There is a lot of buzz surrounding Microsoft’s new tablet, the “Surface”. Already, there is a lot of confusion surrounding this new computing device, so I would like to clear up a few things and offer some simple advice.
First, while this is a Microsoft device that runs “Windows”, it is not a PC, nor a PC tablet. Yes, the operating system it runs looks almost identical to the new Microsoft Windows 8 – also released today – but it is NOT Windows 8. Instead it is called Windows RT. While Windows 8 is largely compatible with existing PC software, Windows RT will NOT run any of the software you may have on an existing PC. Many people will assume that because the Microsoft Surface has the “Windows” name on it, it is the same operating system (or an upgraded version) their old Windows computer runs. Again, this is NOT the case.
To further confuse the issue, Microsoft is including “preview” versions of their Office software for tablets with the Surface. Since Microsoft is trumpeting the fact that the Surface is a tablet that runs Office, many people will assume that this is the same Office that runs on their PCs. Or they’ll assume that if it runs Microsoft Office, then it must run other Windows software too. While similar, it must be emphasized that the Microsoft Office software running on the Surface is designed for tablets, and therefore operates somewhat differently than the Microsoft Office they run on their PCs. And simply because the Surface tablet will run a version of Microsoft Office, again that does NOT mean it will run PC software.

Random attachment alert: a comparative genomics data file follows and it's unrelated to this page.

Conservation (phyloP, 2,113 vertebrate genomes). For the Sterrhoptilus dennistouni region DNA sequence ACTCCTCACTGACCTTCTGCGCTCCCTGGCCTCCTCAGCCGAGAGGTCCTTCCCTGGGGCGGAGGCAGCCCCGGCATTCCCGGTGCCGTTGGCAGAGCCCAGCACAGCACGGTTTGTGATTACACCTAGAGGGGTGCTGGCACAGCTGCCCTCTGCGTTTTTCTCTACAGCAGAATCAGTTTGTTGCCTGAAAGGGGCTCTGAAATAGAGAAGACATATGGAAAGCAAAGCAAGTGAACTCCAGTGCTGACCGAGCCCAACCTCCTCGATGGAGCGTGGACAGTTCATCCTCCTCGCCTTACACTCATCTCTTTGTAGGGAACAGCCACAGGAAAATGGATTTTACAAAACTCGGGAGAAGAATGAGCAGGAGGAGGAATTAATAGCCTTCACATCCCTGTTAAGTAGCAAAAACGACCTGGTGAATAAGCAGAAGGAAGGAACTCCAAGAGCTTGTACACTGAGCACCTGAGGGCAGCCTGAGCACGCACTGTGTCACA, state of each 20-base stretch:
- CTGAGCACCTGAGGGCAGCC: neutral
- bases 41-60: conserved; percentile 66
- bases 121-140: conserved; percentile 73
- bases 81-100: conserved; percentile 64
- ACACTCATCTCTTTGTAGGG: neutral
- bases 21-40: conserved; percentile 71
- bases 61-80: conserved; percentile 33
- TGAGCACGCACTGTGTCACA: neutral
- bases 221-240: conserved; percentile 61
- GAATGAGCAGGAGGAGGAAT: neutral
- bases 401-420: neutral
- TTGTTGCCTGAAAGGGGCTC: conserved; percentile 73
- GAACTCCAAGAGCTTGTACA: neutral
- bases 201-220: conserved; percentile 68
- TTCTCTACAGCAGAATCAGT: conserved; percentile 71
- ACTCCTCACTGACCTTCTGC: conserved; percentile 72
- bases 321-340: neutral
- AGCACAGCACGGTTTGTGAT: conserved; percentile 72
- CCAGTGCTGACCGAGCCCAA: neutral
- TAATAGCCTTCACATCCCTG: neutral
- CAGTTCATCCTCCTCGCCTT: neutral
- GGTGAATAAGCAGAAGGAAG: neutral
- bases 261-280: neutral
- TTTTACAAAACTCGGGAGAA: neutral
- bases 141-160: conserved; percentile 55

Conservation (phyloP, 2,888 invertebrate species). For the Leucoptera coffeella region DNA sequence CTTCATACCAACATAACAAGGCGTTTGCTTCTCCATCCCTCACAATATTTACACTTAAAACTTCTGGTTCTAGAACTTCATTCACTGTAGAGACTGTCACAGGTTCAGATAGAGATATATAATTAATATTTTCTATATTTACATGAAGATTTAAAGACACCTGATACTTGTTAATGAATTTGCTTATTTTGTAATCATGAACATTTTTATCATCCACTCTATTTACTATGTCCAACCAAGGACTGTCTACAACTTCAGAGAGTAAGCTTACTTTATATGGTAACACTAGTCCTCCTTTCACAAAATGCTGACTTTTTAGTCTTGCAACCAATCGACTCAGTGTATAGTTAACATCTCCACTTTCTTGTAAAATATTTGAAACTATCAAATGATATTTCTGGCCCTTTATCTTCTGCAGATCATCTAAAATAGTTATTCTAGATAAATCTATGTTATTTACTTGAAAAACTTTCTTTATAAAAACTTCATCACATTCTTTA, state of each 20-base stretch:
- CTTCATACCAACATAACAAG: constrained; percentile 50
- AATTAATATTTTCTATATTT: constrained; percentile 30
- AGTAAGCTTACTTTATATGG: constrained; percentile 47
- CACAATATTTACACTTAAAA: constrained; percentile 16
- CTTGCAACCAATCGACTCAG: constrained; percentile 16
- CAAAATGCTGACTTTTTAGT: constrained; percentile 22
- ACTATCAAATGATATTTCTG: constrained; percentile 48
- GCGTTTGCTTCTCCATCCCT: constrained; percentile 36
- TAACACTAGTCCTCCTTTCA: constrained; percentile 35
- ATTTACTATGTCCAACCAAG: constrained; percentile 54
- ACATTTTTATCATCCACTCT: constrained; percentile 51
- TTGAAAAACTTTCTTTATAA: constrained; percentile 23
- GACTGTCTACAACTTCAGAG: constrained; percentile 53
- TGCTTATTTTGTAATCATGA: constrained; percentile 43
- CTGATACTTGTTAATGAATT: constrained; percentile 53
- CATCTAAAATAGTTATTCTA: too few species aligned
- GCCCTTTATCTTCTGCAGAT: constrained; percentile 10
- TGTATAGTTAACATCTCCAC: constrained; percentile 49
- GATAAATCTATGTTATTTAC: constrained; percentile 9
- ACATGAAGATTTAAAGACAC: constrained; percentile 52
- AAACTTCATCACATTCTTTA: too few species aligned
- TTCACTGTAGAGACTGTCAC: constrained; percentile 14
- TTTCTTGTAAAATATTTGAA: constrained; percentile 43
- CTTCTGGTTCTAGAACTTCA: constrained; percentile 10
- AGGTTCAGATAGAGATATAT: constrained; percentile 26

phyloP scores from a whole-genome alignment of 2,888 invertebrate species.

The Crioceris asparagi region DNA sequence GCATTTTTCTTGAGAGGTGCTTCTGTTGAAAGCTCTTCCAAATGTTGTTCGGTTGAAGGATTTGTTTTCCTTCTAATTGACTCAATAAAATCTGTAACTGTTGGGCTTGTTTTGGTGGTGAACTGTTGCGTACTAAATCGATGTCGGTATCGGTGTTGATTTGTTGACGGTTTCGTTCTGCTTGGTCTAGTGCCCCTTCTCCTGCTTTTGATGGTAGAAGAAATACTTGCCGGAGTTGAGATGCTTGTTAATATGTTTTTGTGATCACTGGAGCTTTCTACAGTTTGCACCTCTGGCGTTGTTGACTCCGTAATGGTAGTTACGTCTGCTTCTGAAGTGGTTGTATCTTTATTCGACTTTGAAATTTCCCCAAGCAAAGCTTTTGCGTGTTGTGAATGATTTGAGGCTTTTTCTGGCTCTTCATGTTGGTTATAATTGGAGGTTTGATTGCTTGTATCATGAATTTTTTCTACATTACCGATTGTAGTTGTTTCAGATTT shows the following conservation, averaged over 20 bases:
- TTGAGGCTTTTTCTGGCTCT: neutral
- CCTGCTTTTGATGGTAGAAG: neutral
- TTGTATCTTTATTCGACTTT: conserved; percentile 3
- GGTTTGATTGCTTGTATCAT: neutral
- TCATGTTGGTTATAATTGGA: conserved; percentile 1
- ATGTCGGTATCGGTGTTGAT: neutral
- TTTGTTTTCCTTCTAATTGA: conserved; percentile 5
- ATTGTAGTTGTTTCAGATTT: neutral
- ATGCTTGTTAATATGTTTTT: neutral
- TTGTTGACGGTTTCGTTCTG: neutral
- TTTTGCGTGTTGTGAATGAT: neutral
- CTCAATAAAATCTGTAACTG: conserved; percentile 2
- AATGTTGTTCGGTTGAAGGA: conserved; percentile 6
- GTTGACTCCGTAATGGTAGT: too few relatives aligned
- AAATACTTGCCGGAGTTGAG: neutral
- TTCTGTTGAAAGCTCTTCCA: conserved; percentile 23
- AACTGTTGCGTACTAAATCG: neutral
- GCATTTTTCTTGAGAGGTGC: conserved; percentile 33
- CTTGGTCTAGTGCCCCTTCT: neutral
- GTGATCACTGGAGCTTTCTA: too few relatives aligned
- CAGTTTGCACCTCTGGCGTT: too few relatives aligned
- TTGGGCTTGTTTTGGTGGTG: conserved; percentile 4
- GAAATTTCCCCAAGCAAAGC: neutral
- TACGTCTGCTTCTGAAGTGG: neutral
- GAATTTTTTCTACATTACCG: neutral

Second, while this is a tablet, it does not have the number of apps that are available on other tablets, namely the iPad. If you’re expecting to play Angry Birds on a Microsoft Surface, for example, you won’t be able to at this time. Compared to other platforms, there are only a fraction of the number of apps available for Windows RT. Given the amount of time developers have had to prepare for the launch of Windows RT, there does not appear to be a groundswell waiting to develop apps for Windows RT. Many are probably waiting to see if Windows RT and/or the Surface gain any real marketshare before they commit to it. Which is exactly what I advise you to do.
At this time, Microsoft’s Surface tablet and Windows RT in general are receiving mixed reviews. The general consensus is that while the technical specs of the Surface are nice and the hardware looks impressive, the software just isn’t ready for primetime. From a usability standpoint there are some noticeable inconsistencies which suggests Microsoft rushed Windows RT to market, but also compared to other tablet platforms, Windows RT doesn’t have many of the features that have come to be popular. Because of these issues, the prudent advice is to wait at least 3 – 6 months before considering a Microsoft Surface, or any Windows RT-based tablet. Time needs to be given to see if the problems can be shaken out and it can be determined if the platform is gaining any market traction. Waiting to purchase anything new from Microsoft has been the commonly accepted wisdom for a long time. On the surface, the same holds true on the Surface.